To R, or not to R? At the Royal Statistical Society
The Statistical Computing Section of the Royal Statistical Society in London recently organised a one-day meeting to discuss the strengths and limitations of the statistical computing and graphics software, R. The Software Sustainability Institute's Rob Baxter was invited to talk about the Institute's work.
The meeting was a great opportunity to demonstrate the potential of R in diverse areas, but also to recognise its limitations. There are many advantages to using open-source software like R; the first and most obvious being that it can be used by anyone without the need of purchasing a license from proprietary vendors. A further strength is that R is not just a data-analysis package, but also a programming language for creating your own functions or packages. It is highly extensible and, due to its open-source nature, anyone can contribute to its extensibility. A good introduction to R is the R wiki and this blog post.
R's weaknesses begin to show when working with vast amounts of data like those arising from next-generation sequencing studies. A potential limitation when developing your own R package is the dependence that it may have on other packages: maintainers of R packages must ensure that changes in their package do not create errors in its children packages. So, looking at it in the reverse direction: when developing my own R-packages I personally try to limit their dependencies to the minimum so that changes or errors in other packages do not affect me. I try to depend only on the most stable and established packages so that I can be confident that they have been tested thoroughly and they are reliable.
Invited speakers from academia, industry and education shared examples of successful use of R in their work and a few of them also pointed out some of R's weaknesses. The list of invited presenters included R's core contributor and Junior Professor at TU Dortmund University (Germany), Uwe Ligges, who gave an overview of R's conception, development, and future prospects. Wayne Jones, from Shell UK, explained the way in which a multinational like Shell uses R to deliver statistical solutions to clients. Professor Andy Field, from the University of Sussex, shared his experience on teaching Statistics using SPSS and R. Andy has found that students of non-mathematical or non-computational degrees can find working in R intimidating because of its command-line driven nature (although various GUIs exist). Peter Nash and Ernest Turro presented their work as post-docs at Imperial College London and University of Cambridge, respectively, using R. One of the authors of the recently published book R for Dummies, Andrie de Vries, introduced his book and gave an overview of applications of R in market research. Rob Baxter, from the Software Sustainability Institute and University of Edinburgh, introduced the work that the Software Sustainability Institute carries on within the scientific community in the UK, and described some of the top techniques that a software developer can adopt to produce good-quality software. Brandon Whitcher, from Mango Solutions, closed the meeting by presenting examples of medical image analysis in R.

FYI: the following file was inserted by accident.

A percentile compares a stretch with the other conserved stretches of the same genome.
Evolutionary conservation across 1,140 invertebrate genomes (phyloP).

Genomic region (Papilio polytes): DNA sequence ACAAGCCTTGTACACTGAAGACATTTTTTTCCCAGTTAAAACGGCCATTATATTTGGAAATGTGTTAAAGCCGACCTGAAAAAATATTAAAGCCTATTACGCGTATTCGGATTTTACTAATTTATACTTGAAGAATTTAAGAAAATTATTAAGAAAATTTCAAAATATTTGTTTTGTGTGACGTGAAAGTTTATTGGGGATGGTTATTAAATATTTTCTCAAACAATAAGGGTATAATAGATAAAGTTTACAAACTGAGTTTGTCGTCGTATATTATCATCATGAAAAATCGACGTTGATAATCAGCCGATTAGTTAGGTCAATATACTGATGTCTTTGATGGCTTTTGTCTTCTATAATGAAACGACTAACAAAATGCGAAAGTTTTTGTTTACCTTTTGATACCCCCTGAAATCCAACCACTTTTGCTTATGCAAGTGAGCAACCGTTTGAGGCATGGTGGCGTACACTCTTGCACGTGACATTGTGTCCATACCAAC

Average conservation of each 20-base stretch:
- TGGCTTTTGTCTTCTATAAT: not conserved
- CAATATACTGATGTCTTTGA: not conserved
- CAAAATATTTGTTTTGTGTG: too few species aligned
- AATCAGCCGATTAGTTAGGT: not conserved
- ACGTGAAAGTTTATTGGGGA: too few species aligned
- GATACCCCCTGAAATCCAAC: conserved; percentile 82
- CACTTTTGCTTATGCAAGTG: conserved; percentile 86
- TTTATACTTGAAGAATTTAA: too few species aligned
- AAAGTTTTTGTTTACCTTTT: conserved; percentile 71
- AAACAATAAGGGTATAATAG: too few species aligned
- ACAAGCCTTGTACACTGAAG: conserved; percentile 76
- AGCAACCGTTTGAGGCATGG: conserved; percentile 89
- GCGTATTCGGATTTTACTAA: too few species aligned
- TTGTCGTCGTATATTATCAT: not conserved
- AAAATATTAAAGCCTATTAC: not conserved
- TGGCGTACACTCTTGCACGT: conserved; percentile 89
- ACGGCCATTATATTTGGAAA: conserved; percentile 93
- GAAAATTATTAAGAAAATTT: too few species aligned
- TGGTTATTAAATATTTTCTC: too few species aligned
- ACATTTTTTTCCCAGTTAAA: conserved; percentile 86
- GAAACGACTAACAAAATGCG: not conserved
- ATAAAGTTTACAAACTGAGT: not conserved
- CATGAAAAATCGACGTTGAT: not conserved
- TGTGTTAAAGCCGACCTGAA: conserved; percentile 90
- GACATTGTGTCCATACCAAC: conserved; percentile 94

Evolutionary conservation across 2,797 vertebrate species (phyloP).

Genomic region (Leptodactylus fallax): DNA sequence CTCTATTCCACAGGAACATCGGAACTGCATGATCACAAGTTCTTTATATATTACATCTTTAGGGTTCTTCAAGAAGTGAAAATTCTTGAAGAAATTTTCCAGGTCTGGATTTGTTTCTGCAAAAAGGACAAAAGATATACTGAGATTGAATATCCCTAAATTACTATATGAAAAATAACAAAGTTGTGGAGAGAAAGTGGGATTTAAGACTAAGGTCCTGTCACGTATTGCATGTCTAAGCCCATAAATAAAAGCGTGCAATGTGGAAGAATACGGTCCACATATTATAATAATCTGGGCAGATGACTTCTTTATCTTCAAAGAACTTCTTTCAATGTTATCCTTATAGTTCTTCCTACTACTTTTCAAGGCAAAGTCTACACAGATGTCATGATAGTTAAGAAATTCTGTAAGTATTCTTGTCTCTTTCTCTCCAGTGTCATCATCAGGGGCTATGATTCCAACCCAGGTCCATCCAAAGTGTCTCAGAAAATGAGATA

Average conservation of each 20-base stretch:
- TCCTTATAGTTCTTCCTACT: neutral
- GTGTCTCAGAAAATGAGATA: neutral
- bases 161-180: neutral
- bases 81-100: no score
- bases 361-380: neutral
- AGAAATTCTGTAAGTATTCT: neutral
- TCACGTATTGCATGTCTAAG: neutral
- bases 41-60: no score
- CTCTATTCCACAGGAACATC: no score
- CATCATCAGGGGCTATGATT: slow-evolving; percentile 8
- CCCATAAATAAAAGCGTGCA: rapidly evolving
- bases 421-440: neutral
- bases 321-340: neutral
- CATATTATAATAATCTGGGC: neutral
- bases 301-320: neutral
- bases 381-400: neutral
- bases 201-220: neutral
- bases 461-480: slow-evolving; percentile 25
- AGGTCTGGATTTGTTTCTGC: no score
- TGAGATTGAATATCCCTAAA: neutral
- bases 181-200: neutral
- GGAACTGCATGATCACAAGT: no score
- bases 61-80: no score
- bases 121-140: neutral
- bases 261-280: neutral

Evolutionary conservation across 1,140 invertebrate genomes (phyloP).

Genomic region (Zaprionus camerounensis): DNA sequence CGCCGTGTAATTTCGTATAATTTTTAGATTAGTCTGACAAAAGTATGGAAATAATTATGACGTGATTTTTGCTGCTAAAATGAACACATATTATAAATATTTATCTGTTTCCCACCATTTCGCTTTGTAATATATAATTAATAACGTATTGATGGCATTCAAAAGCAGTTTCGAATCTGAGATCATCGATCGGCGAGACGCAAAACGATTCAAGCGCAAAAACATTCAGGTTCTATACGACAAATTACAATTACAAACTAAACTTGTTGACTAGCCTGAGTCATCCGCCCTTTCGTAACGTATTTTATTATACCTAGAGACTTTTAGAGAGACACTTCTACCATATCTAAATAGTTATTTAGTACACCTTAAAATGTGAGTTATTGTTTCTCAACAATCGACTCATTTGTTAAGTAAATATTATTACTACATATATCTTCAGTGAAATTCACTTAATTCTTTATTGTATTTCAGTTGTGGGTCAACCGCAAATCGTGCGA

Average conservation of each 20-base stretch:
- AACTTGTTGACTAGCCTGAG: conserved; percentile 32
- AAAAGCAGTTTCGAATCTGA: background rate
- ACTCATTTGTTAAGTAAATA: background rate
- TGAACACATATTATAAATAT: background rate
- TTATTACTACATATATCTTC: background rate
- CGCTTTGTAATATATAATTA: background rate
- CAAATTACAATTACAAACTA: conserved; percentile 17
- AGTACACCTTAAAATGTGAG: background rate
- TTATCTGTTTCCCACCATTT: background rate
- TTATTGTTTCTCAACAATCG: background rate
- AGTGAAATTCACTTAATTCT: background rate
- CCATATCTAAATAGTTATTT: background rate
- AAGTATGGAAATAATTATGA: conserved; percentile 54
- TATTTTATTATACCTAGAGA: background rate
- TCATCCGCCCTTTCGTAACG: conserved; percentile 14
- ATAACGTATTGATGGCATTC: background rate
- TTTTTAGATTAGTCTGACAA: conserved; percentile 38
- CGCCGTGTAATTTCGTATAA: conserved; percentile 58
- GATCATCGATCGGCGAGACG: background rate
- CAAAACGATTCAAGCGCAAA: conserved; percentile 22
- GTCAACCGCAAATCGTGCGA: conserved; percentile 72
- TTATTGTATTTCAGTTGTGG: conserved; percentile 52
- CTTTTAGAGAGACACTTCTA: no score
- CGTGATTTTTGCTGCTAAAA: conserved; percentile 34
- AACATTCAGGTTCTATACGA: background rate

For future events organised by the Royal Statistical Society, please the RSS events page.
Posted by Simon Hettrick on Friday 27 July 2012.